This is the most important question to ask yourself as a beginning entrepreneur. You could be a rock star undergrad Entrepreneurship major prototyping an awesome product, but it will not go to market if you are not committed to the grind of networking and pitching. You could be a 30-something who just received huge funding for trials of a new miracle treatment, but you have to be committed to the long game of the trials and execution if you want to match value to that investment money. 

Entrepreneurship is hard. Much hustling is required. That is why taking a long awkward look at yourself in the mirror and asking "To what about my idea am I committed?" is the most important first step. 

I started desiring entrepreneurship back in high school, and not until I formulated my very first real true business idea in college did I stop and reflect on why I wanted to own a business. My first idea was cool and super creative, and had I pursued it I probably could have cornered the market and quickly done well with it, but it was not exciting to me at that moment. I was not interested in what was required of running that business at that time. 

So I waited.

Desire only grew, which is so cool, and the opportunity arrived right when I was ready to commit.

I still did not know what would go int to the day to day logistics, but the difference was that I was open to committing no matter the responsibility. 

In conclusion, whether you are a budding entrepreneur with an idea, you have started a business, or you have owned a business for years, check in with yourself. What is your commitment level? What do you care about now and how has that changed over time? To what about your idea can you commit yourself RIGHT NOW? What feels exciting to you within your brand?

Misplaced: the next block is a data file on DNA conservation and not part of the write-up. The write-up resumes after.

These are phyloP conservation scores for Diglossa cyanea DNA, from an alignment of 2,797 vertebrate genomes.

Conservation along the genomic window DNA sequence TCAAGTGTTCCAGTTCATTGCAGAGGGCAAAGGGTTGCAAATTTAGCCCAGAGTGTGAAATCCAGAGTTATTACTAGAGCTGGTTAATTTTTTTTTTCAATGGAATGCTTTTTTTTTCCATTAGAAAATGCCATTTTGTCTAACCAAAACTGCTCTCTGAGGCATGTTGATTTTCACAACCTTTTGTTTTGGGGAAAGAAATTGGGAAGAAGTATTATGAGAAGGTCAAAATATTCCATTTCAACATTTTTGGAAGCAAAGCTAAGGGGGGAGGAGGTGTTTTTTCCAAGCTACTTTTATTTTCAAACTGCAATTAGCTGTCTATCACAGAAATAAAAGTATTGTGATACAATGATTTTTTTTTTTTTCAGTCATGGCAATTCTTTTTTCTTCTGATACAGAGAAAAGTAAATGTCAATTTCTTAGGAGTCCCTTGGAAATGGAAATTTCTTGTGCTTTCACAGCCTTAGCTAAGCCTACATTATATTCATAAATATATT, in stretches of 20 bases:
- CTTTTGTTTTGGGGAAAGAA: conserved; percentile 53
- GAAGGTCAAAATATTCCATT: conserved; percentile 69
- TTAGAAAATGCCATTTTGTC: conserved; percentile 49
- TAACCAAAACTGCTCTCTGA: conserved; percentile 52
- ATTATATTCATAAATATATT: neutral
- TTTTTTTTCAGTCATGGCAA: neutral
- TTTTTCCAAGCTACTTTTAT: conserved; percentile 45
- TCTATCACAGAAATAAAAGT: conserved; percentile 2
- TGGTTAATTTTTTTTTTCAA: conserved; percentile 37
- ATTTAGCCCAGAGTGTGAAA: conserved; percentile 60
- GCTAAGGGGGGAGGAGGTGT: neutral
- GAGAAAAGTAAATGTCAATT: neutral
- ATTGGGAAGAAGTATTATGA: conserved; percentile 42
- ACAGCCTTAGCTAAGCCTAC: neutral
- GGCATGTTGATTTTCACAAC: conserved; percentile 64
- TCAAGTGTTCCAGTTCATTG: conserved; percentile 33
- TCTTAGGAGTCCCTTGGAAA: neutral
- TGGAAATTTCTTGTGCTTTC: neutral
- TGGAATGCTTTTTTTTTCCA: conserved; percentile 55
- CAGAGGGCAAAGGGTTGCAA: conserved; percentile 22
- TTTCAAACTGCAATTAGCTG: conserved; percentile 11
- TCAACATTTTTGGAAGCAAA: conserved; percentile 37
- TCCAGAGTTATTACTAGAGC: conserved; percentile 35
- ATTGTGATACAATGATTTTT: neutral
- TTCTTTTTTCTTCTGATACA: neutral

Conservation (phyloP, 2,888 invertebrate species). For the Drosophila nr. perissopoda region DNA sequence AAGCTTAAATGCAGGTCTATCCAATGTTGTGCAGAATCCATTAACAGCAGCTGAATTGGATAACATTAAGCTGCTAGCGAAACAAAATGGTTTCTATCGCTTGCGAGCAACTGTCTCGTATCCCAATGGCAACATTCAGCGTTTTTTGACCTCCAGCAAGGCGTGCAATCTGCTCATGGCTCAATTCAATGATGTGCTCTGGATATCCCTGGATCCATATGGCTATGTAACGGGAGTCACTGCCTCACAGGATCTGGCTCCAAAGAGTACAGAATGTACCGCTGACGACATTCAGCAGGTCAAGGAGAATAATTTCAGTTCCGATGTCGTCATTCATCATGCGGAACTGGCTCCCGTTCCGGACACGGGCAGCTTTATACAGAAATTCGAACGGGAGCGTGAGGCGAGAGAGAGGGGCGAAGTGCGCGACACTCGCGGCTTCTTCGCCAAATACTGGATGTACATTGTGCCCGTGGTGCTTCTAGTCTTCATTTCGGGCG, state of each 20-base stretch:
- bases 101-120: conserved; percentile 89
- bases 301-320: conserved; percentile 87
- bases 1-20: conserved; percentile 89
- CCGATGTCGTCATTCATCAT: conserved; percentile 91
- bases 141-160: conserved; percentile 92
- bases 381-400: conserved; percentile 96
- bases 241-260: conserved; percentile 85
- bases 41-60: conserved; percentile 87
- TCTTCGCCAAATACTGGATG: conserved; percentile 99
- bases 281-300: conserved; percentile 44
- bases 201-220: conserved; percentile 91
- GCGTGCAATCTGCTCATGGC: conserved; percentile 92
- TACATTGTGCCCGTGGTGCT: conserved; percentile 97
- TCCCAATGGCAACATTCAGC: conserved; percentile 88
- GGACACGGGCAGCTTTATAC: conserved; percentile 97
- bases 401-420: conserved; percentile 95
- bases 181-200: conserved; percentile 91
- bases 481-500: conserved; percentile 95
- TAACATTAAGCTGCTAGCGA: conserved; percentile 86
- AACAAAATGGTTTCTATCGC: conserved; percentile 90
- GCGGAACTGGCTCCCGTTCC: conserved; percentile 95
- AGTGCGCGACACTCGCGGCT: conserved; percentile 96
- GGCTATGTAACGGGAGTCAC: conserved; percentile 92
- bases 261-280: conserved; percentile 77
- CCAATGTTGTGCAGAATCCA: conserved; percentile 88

How to find a resource! Hint: Be afraid...

Merriam Webster defines resource in numerous, but related, ways:

  • a possibility of relief or recovery
  • a source of supply or support
  • a source of information and expertise
  • a natural source of wealth or revenue
  • an ability to meet and handle a situation
  • {and most importantly...}
  • a natural feature or phenomenon that enhances the quality of human life

Let's get the obvious one out of the way. When we say "someone has the resources for x...," it is often clear that we are referring to money in some way. A resource in that sense is almost like a relaxed recognition that money is there and can be accessed as necessary.

Okay, great. Let us move on. Resource comes from Old French meaning "a source or spring", refers to "a means of supplying a want or deficiency", and "to rally and raise again." It also comes from Latin's root word for resurgent, relating to the idea of rising from some lower point.

I think that is pretty cool. We seek resources when we acknowledge a need of our own or a gap in our knowledge, however big or small.